12mm, f/2.8 non-OS vs. 24mm, f/4 OS

Discussion in 'Photography Beginners' Forum' started by raptorman, Apr 17, 2009.

  1. raptorman

    raptorman TPF Noob!

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    This may sound like a strange question, but anyway: you have to following hypothetical situation:

    There's an object I want to photograph and there's not too much light. Focal length is 24mm, optimal shutter speed is 1/6, aperture is f/4. Thanks to the image stabilization it's possible here to take in most cases an unblurren picture. Now I switch to a lens that allows f/2.8 @ 12mm, but without image stabilization. Now I take a picture of the same object, same light conditions, but I move closer to it, so it'll have the same size on my picture. Due to the larger aperture I can lower my shutter speed to 1/12. Due to the shorter focal lenght this should also result in an unblurren picture. Now my question is, is my way of thinking correct, will I get pretty much the same results taking that picture @12mm, f/2.8, 1/12 and @24mm, f/4, 1/6 OS?
     
  2. dcclark

    dcclark TPF Noob!

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    All that really matters for blurred vs. not blurred is your shutter speed. (This is ignoring whether you will have enough depth of field with the different apertures, but I'm assuming you can focus on the object you want and have as much of it as you want in focus.)

    The typical rule is that you need 1/(focal length) for your shutter speed, to avoid blur due to shake. OS/stabilization/VR/IS/whateveryouwanttocallit will reduce this, so in your case you'll be right on the edge.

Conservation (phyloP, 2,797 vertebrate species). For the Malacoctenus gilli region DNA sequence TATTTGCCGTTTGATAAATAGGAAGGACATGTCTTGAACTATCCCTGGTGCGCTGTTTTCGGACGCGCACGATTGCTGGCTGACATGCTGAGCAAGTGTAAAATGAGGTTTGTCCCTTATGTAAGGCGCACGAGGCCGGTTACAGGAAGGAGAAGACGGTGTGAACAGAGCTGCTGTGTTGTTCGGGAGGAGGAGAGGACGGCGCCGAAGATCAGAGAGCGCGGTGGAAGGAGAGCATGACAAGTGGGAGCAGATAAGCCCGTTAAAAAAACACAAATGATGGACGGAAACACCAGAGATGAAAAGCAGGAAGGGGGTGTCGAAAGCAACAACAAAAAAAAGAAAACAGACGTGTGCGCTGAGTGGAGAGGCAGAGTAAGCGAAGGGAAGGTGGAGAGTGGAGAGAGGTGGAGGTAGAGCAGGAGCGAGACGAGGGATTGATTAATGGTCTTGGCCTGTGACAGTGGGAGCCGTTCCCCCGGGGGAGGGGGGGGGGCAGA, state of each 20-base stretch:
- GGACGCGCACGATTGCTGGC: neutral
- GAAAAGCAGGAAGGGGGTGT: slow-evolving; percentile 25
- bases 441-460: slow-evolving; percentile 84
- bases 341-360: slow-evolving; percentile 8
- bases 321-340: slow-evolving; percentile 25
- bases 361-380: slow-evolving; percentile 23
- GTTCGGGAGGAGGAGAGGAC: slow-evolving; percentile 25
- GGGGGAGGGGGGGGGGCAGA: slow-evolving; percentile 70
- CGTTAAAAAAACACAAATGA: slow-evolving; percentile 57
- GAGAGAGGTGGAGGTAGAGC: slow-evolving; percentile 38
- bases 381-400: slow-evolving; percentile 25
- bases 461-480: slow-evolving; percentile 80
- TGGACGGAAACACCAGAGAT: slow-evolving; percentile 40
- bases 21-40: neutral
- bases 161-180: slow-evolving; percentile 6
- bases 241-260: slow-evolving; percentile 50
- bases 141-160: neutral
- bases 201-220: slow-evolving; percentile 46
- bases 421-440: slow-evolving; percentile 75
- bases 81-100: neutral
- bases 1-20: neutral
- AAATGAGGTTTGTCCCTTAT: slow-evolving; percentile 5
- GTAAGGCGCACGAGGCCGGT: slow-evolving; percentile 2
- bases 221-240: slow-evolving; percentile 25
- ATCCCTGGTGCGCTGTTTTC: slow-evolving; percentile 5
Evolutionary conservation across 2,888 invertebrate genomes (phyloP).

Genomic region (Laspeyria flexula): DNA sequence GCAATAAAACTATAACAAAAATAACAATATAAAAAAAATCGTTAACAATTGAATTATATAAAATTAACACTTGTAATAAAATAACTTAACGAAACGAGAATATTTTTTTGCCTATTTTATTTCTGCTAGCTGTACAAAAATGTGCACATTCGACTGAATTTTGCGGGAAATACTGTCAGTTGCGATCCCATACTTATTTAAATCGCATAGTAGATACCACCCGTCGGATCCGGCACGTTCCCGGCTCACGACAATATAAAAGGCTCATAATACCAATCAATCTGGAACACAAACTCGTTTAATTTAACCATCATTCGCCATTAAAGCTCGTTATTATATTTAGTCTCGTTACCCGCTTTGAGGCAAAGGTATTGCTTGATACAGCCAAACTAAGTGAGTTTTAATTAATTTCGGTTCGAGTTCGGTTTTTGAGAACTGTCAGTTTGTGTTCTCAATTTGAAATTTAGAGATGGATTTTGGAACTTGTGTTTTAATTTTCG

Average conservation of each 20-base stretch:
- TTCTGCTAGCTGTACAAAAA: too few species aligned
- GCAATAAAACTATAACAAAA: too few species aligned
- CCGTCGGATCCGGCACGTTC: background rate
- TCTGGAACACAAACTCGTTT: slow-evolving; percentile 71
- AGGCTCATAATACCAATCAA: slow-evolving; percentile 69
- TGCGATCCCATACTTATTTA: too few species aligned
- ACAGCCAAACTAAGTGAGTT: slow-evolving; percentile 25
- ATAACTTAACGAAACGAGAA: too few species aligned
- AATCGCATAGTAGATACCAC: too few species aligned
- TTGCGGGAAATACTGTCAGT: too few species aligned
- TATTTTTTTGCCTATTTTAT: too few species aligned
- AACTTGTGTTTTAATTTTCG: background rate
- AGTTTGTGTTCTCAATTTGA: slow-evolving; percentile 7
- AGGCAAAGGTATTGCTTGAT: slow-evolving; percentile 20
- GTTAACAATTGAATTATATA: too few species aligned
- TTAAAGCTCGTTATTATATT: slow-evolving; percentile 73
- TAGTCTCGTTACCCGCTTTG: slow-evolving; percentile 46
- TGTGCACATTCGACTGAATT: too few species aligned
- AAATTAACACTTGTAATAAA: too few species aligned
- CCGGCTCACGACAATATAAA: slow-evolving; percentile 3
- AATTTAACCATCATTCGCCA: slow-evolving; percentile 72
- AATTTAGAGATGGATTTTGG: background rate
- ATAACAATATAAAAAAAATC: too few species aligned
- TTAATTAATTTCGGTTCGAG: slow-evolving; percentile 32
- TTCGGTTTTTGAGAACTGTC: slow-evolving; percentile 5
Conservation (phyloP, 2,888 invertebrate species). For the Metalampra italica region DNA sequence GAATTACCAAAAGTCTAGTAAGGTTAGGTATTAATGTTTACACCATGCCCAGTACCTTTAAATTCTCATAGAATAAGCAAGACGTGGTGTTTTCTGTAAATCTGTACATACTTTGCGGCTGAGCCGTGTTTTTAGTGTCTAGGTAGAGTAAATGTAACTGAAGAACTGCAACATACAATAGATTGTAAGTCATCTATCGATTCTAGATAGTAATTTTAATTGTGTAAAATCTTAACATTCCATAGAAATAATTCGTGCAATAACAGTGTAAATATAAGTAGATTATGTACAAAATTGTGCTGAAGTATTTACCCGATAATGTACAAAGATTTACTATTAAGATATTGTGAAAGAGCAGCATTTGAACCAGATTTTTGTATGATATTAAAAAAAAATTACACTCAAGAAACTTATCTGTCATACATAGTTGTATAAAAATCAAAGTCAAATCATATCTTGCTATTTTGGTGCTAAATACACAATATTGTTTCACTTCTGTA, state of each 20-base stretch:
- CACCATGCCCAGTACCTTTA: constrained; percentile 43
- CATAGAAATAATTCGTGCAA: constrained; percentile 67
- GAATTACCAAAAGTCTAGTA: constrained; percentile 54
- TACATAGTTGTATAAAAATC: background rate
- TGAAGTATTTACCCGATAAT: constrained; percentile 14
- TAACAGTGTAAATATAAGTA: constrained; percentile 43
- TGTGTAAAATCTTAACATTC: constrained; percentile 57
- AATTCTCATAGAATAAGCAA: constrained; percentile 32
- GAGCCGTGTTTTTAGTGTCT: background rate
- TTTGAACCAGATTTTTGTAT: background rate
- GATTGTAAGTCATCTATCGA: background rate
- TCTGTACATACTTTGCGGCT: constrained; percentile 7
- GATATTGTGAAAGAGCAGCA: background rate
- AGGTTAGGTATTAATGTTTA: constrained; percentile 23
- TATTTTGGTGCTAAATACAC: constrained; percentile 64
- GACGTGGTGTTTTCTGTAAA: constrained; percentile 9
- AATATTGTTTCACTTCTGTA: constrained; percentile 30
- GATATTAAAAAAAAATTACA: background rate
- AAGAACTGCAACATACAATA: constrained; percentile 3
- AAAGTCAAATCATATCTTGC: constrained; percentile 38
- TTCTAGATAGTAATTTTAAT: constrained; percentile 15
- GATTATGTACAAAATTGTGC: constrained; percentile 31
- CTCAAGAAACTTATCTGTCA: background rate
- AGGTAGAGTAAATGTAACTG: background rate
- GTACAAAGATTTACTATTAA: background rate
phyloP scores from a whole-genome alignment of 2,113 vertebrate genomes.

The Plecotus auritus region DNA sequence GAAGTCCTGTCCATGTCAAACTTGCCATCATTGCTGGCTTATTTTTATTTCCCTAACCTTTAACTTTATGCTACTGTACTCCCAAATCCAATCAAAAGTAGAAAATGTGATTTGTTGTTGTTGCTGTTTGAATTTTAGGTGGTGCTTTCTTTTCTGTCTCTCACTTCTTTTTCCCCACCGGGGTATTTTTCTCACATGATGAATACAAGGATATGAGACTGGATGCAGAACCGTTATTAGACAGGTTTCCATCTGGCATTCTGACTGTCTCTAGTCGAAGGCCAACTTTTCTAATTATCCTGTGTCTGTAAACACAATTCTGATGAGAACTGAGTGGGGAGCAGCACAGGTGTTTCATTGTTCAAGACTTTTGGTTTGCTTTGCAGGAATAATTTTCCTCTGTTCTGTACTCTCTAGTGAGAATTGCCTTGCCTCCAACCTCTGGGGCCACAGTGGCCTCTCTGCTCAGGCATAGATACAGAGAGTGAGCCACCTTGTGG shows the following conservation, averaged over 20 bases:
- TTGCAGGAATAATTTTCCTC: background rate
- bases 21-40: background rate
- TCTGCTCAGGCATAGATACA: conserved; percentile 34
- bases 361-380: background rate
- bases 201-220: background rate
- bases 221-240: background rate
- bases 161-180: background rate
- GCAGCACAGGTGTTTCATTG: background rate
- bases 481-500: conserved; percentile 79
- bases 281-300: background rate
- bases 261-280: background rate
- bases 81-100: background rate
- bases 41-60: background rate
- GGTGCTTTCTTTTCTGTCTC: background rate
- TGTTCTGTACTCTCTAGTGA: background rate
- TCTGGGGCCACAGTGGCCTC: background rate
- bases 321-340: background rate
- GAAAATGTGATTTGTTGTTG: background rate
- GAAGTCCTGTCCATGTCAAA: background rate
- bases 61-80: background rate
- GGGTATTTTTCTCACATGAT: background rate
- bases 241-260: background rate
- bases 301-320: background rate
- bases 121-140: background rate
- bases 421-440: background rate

So, 1/12 second may cause some blur without stabilization. I know that I have trouble getting a sharp shot without VR (Nikon's equivalent of OS) at those speeds, but being ultra-wide, you may not notice it.
     
  3. epp_b

    epp_b No longer a newbie, moving up!

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    12mm is such an extremely wide angle that you'll have enormous depths of field with, even at wide apertures like f/2.8. The main factor that effect depth of field at this focal length is focus distance.

    Wide angles like this are also much easier to hand-hold at quite slow shutter speeds than normal and telephoto lengths. IS/OS/VR becomes a useful luxury and wide angles rather than the near-necessity it is at telephoto lengths.

    Yes and no. Wide angles cause (intentional) perspective distortion. The wider the focal length, the more the distortion. Even if you have the subject fill the frame exactly the same at each focal length, the results from each focal length will look different because of this effect.
     
    Last edited: Apr 17, 2009

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